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Dear readers, it’s common knowledge how devastating cancer is to patients and their families.

Why??? Resonates in our minds when a loved one is diagnosed with this deadly disease in its many  ways and forms.  We come up with a million possible reasons trying to come to terms with the whys.

But, we are overlooking the practices  modern day farmers are employing when they harvest their crop.  Which is later sold to stores who distribute them and they end up on our tables.  Produce that becomes our breakfast, lunch or dinner along the way.

This is why I’m writing a series of posts related to farming practices and policies and how they are affecting the average consumer.

tractor.jpg

via morguefile

We need to go one step further when we are buying the products we consume in our homes.  The other day I opened a bag of spinach I usually buy at the supermarket and looked the company up, to my surprise they were second generation farmers from California who are practicing ecological friendly farming.

Do we need to stop and kind of check out who we’re buying from? I would say “DEFINITELY”.

For example, some years ago when in Puerto Rico the plantain harvest was scarce, they got expensive.  You can get a plantain from twenty-five cents to a dollar.  Some called them “oro verde” which means green gold.  Farmers who were able to harvest them when no other had them to distribute made their fair amount of money.  The land was the vehicle for the business transaction.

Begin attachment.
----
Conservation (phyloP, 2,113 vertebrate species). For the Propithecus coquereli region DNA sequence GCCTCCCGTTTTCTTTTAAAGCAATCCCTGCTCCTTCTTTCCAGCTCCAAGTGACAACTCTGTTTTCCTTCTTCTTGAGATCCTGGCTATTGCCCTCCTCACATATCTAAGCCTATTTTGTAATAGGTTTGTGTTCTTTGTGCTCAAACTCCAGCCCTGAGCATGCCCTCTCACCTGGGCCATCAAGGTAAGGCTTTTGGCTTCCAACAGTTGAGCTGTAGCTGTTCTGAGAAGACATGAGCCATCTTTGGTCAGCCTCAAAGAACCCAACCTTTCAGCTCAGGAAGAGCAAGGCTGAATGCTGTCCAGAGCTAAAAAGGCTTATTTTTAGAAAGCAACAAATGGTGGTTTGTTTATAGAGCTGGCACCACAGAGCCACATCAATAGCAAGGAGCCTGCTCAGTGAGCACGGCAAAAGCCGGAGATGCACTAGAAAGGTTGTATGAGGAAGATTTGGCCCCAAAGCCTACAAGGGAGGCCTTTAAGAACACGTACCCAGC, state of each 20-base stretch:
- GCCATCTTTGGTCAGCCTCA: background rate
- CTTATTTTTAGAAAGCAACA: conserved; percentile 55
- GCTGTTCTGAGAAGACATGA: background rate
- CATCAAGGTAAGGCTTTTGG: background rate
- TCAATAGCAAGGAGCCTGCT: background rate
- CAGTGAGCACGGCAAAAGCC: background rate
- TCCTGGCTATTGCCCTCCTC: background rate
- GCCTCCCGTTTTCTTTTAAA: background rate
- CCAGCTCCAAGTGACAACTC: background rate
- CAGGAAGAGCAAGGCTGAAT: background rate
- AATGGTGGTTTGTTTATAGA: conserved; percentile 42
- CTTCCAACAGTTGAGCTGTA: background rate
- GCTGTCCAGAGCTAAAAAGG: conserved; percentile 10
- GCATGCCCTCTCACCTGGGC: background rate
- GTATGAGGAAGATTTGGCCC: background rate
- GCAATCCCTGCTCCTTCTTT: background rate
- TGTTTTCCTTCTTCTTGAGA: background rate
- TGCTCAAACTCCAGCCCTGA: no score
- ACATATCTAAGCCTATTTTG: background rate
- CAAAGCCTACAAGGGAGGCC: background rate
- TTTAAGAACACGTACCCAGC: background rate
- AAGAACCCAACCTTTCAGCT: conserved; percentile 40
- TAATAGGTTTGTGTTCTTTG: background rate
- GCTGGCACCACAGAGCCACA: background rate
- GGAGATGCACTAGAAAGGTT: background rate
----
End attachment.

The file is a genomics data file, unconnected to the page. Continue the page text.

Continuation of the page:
The land we live and eat out of is part of this marvelous creation.  Land really belongs to no one.  I have a deed that says that my house in anchored on three acres of land that our under my husband’s name, but nonetheless it’s not really ours.  Can we take it when we finally leave this thing we call life.  I don’t think so! It’s ours to use and share.  It is alive and can nurture our bodies and souls.  Farmers need to step back and see the land they have the privilege of harvesting as a living thing.

The question is, would you poison a person or an animal?

Then why are we poisoning our lands with pesticides?

Pesticides that end up in the food we are putting on our tables.

Pesticides that are linked with cancer in every possible way.  Even though healthy lifestyles are being adopted constantly, the very source of cancer is being overlooked.

We need to seek answers even if with our interrogatives we may cause discomfort to those who are violating the lands that cover this beautiful blue globe.

We would have to ask ourselves, why isn’t the government doing something about this, other than offer workshops on how to handle pesticides to local farmers.  Probably because farmer associations and lobbyists are the very ones that are influencing policy makers who are elected to office every four years.  They hand out their favors through hefty contributions equally to all, they really don’t care to much who or what they respond to because at the end of the day it’s all about politics.

Which brings us back to rethinking where we are getting our food from.  Who are these farmers and distributors that sell the produce.  Here in Puerto Rico green plantains are a staple item, but truth to be told  farmers are heavy on pesticides and those same chemicals end up in our tables.  Produce we feed our families and ourselves with.

Remember, be kind to yourself and to others and practice awareness of the capital humanity has  which is nature with all its resources.  Let us make good use of it.

See you around the corner.

 

References:

Santiago, Xiomara B. Dr.; Rivera, Desiree; Pabon, Agnes; and Garcia, Arnaldo (2016) “
An Examination of the Use of Pesticides in Puerto Rican Agriculture,”RURALS: Review of Undergraduate Research in Agriculture and Life Sciences: Volume 10: Iss. 1; Article 1.